Data Format

Overview

In IntelMQ version 3.x+ the internal data format name changed from DHO ( IntelMQ Data Harmonization ) to IDF ( IntelMQ Data Format ). The python module intelmq.lib.harmonization and the configuration file harmonization.conf keep the name harmonization for now. DHO and IDF have the same meaning.

All messages (reports and events) are Python/JSON dictionaries. The key names and according types are defined by the IntelMQ Data Format.

The purpose of this document is to list and clearly define known fields in Abusehelper as well as IntelMQ or similar systems. A field is a `key=value` pair. For a clear and unique definition of a field, we must define the key (field-name) as well as the possible values. A field belongs to an event. An event is basically a structured log record in the form `key=value, key=value, key=value, …`. In the List of known fields, each field is grouped by a section. We describe these sections briefly below. Every event MUST contain a timestamp field.

An IOC (Indicator of compromise) is a single observation like a log line.

Rules for keys

The keys can be grouped together in sub-fields, e.g. source.ip or source.geolocation.latitude. Thus, keys must match ^[a-z_](.[a-z0-9_]+)*$.

Sections

As stated above, every field is organized under some section. The following is a description of the sections and what they imply.

Feed

Fields listed under this grouping list details about the source feed where information came from.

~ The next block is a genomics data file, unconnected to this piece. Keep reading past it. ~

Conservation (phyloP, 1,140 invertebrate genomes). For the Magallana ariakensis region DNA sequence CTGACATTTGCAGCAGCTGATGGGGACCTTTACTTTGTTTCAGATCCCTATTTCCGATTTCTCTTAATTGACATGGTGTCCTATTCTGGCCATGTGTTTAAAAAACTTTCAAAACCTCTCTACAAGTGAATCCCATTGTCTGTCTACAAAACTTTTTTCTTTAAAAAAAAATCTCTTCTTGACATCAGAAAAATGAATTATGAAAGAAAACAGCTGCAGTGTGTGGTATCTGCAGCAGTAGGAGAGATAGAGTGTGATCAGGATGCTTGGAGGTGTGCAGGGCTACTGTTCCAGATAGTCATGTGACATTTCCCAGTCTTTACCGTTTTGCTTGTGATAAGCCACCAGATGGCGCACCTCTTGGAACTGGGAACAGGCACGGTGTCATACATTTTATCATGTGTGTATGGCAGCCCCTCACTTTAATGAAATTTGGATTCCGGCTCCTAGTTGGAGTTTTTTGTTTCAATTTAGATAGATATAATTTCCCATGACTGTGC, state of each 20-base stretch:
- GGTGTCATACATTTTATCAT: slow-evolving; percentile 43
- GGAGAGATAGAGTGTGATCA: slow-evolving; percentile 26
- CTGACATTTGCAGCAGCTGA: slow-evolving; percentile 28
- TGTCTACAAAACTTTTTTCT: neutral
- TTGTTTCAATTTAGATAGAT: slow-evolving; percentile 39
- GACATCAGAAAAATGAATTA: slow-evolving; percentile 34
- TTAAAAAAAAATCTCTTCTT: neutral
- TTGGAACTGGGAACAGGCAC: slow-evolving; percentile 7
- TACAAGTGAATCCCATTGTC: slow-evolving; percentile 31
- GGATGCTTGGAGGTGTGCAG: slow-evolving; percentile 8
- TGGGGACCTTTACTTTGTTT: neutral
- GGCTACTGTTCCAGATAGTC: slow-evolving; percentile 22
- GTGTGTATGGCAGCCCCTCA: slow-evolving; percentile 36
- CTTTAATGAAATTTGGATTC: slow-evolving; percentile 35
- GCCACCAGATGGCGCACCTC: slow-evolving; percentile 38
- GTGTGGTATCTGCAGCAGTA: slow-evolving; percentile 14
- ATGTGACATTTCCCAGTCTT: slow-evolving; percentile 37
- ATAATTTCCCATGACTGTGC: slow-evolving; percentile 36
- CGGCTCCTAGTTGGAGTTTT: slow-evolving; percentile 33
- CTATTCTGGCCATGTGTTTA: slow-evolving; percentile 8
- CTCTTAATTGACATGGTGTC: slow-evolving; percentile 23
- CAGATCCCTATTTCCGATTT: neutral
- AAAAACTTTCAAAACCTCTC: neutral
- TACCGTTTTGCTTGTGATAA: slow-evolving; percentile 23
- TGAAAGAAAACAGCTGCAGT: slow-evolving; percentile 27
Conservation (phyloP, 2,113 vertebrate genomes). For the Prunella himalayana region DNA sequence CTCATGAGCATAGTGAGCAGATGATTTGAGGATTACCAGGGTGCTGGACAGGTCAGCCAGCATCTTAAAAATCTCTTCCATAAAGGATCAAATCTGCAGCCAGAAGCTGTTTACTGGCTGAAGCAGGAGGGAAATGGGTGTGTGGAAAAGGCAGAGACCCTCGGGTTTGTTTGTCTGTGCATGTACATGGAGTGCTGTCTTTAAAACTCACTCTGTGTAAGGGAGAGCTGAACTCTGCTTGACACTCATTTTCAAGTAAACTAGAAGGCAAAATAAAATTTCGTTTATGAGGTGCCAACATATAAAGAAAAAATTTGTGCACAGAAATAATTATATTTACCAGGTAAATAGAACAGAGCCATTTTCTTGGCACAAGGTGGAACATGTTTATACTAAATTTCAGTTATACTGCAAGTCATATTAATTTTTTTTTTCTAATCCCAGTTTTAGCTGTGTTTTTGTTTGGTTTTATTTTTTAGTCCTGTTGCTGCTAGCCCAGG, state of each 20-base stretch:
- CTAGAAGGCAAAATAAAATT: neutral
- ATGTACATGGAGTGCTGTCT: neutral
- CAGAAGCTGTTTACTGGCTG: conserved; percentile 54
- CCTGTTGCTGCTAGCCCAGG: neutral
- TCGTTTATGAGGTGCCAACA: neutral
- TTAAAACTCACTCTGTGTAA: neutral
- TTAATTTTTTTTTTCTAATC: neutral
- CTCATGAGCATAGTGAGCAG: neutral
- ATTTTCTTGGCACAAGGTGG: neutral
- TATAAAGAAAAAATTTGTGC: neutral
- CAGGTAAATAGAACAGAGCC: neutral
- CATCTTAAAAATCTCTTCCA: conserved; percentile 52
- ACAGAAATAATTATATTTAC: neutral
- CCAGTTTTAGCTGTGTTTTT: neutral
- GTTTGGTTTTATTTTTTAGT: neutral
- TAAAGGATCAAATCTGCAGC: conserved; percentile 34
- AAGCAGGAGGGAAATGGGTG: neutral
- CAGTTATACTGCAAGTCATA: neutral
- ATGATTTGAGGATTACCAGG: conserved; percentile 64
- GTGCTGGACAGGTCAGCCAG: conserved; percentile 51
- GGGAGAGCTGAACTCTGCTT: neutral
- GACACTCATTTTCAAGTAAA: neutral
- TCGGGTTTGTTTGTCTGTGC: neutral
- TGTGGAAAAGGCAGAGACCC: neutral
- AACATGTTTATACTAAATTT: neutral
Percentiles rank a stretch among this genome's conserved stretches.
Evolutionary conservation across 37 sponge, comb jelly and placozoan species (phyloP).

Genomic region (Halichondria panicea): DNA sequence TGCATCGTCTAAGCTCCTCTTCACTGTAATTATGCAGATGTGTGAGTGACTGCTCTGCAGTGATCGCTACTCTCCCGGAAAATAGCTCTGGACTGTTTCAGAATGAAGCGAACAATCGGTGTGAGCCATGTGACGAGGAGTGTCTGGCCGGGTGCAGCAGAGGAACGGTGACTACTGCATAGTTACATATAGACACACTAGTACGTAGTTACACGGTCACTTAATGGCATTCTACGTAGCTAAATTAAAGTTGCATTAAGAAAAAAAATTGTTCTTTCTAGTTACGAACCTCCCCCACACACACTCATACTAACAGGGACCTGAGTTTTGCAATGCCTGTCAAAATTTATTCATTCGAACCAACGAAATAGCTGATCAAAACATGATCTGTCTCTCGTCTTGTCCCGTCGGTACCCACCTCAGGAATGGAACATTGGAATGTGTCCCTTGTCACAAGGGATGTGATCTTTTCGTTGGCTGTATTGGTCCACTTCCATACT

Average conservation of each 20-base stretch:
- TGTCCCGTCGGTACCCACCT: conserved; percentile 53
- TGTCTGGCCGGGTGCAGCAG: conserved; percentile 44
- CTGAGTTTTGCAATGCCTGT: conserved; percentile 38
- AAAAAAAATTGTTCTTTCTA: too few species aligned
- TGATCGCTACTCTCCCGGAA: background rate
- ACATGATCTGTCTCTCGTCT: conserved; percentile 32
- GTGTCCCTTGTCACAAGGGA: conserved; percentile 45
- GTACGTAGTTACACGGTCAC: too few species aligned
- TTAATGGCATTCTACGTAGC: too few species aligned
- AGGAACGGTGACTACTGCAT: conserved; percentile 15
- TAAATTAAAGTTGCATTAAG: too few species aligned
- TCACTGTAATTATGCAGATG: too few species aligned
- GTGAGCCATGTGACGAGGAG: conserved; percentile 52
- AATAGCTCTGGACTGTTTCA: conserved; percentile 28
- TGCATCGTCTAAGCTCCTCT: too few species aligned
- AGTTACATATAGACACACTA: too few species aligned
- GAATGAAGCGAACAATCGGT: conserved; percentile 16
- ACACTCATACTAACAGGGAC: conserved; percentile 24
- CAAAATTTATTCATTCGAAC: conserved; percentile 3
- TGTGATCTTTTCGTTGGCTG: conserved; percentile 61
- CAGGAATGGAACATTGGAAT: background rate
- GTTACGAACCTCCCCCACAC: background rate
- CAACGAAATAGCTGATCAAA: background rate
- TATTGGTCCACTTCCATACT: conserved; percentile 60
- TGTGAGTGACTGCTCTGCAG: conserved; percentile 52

Time

The time section lists all fields related to time information. This document requires that all the timestamps MUST be normalized to UTC. If the source reports only a date, do not attempt to invent timestamps.

Source Identity

This section lists all fields related to identification of the source. The source is the identity the IoC is about, as opposed to the destination identity, which is another identity.

For examples see the table below.

The abuse type of an event defines the way these events needs to be interpreted. For example, for a botnet drone they refer to the compromised machine, whereas for a command and control server they refer the server itself.

Source Geolocation Identity

We recognize that ip geolocation is not an exact science and analysis of the abuse data has shown that different sources attribution sources have different opinions of the geolocation of an ip. This is why we recommend to enrich the data with as many sources as you have available and make the decision which value to use for the cc IOC based on those answers.

Source Local Identity

Some sources report an internal (NATed) IP address.

Destination Identity

The abuse type of an event defines the way these IOCs needs to be interpreted. For a botnet drone they refer to the compromised machine, whereas for a command and control server they refer the server itself.

Destination Geolocation Identity

We recognize that ip geolocation is not an exact science and analysis of the abuse data has shown that different sources attribution sources have different opinions of the geolocation of an ip. This is why we recommend to enrich the data with as many sources as you have available and make the decision which value to use for the cc IOC based on those answers.

Destination Local Identity

Some sources report an internal (NATed) IP address.

Extra values

Data which does not fit in the format can be saved in the ‘extra’ namespace. All keys must begin with extra., there are no other rules on key names and values. The values can be get/set like all other fields.

Fields List and data types

A list of allowed fields and data types can be found in format-fields.

Classification

IntelMQ classifies events using three labels: taxonomy, type and identifier. This tuple of three values can be used for deduplication of events and describes what happened.

The taxonomy can be automatically added by the taxonomy expert bot based on the given type. The following classification scheme follows the Reference Security Incident Taxonomy (RSIT):

Taxonomy

Type

Description

abusive-content

harmful-speech